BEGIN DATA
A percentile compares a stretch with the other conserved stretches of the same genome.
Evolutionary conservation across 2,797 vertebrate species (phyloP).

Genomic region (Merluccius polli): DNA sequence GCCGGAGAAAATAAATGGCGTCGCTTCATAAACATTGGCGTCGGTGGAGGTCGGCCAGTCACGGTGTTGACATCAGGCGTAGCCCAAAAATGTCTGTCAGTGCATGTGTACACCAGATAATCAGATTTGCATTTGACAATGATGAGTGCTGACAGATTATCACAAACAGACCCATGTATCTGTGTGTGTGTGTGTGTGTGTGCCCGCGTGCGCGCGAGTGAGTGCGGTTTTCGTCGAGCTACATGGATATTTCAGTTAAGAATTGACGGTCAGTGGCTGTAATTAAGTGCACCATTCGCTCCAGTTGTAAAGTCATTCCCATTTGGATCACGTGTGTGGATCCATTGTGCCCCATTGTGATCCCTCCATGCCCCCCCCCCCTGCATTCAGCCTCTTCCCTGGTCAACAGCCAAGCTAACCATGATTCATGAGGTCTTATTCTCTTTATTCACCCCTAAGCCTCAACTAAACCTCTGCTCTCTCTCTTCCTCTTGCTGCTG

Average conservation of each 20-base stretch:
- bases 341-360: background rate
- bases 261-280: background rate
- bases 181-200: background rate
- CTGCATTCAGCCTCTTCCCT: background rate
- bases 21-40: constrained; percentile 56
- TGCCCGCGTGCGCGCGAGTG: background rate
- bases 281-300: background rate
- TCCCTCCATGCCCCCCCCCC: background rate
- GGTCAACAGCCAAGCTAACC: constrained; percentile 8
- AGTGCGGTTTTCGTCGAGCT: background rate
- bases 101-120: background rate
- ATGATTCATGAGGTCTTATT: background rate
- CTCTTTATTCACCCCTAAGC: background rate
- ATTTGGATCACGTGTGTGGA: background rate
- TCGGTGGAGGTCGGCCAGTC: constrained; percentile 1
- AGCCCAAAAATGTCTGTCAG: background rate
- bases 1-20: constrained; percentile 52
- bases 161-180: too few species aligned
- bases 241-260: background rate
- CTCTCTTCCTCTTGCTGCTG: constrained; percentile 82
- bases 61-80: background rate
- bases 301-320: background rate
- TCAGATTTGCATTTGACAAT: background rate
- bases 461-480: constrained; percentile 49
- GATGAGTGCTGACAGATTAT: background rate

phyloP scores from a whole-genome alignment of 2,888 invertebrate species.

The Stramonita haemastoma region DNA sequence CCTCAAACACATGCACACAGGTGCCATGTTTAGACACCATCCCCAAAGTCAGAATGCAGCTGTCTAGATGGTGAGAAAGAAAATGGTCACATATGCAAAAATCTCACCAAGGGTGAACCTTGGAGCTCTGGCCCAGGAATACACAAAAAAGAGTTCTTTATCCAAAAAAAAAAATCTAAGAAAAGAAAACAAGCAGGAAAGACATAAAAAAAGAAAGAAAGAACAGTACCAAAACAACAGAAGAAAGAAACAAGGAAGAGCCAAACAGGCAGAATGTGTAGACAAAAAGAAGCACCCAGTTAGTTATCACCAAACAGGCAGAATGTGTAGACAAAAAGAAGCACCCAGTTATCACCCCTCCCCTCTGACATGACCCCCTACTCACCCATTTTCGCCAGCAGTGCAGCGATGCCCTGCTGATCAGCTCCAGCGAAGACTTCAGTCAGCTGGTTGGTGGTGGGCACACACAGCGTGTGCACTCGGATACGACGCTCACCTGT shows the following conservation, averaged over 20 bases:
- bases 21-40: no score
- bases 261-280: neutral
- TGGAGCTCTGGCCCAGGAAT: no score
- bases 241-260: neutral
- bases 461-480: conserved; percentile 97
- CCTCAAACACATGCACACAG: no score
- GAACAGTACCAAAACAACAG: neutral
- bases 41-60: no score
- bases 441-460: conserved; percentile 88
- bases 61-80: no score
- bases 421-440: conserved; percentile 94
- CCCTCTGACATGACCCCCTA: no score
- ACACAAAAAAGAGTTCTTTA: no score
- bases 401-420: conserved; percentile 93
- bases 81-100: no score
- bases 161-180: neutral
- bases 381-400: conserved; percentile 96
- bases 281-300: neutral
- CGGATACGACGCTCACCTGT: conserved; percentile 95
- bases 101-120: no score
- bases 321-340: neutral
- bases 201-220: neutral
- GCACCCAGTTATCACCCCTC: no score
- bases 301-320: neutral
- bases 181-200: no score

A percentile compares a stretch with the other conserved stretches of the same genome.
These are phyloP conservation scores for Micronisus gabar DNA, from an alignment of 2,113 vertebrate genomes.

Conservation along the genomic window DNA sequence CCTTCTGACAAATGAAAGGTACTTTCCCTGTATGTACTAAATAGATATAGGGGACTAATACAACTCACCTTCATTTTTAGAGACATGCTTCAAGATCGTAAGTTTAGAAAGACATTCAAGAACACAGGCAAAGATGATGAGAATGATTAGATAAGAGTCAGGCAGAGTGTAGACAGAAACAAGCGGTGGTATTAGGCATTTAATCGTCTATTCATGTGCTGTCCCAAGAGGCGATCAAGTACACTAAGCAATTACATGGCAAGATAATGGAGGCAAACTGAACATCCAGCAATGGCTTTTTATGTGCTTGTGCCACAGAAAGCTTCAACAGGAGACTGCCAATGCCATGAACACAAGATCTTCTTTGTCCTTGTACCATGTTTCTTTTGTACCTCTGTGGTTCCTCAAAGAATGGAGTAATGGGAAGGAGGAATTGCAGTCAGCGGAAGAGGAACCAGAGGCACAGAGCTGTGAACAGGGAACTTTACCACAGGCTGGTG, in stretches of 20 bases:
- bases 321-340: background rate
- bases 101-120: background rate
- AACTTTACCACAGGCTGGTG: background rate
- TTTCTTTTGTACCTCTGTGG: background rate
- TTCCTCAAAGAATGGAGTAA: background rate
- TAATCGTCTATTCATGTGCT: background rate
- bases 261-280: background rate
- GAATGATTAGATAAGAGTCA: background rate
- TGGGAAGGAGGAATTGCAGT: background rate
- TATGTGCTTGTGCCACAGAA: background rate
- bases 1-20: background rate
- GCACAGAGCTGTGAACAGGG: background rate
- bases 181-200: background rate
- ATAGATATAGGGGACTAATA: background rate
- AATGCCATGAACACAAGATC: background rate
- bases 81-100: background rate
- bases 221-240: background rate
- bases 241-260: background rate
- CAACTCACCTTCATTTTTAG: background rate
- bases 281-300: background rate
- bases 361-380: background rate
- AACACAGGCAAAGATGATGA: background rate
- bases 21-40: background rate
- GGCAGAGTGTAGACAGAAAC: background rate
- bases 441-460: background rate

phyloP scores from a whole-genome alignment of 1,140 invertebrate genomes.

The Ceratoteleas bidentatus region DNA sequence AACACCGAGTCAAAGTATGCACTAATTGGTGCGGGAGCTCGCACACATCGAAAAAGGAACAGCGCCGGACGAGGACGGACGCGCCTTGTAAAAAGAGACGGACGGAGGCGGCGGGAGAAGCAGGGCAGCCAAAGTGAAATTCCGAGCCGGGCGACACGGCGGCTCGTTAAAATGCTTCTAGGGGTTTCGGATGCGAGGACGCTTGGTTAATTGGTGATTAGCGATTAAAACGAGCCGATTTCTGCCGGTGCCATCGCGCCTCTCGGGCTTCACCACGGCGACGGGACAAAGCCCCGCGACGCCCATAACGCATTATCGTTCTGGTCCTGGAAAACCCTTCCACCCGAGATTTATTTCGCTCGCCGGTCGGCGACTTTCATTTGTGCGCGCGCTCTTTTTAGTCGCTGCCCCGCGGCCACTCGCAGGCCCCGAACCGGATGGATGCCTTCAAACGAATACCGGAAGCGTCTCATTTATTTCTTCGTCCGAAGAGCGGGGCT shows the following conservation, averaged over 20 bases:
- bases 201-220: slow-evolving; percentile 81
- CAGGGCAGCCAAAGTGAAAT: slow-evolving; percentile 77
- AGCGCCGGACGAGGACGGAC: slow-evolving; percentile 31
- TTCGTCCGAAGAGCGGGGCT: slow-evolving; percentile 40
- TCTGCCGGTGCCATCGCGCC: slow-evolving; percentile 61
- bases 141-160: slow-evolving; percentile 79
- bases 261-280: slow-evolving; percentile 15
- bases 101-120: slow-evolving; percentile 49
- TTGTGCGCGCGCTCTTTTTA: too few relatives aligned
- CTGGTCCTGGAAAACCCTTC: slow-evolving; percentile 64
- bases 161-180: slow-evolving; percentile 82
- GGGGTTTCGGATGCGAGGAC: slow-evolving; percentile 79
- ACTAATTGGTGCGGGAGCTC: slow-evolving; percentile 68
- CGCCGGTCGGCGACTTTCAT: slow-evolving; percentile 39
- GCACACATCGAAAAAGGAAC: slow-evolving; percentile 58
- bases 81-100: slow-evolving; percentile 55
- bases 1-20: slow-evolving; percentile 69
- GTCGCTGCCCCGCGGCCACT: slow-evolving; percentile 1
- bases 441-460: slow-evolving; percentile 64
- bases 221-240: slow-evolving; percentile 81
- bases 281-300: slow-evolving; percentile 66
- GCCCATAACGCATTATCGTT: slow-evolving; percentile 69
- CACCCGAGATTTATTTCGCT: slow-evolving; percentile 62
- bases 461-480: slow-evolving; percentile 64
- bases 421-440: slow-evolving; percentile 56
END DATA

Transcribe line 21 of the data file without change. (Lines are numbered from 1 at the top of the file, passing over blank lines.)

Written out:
- bases 1-20: constrained; percentile 52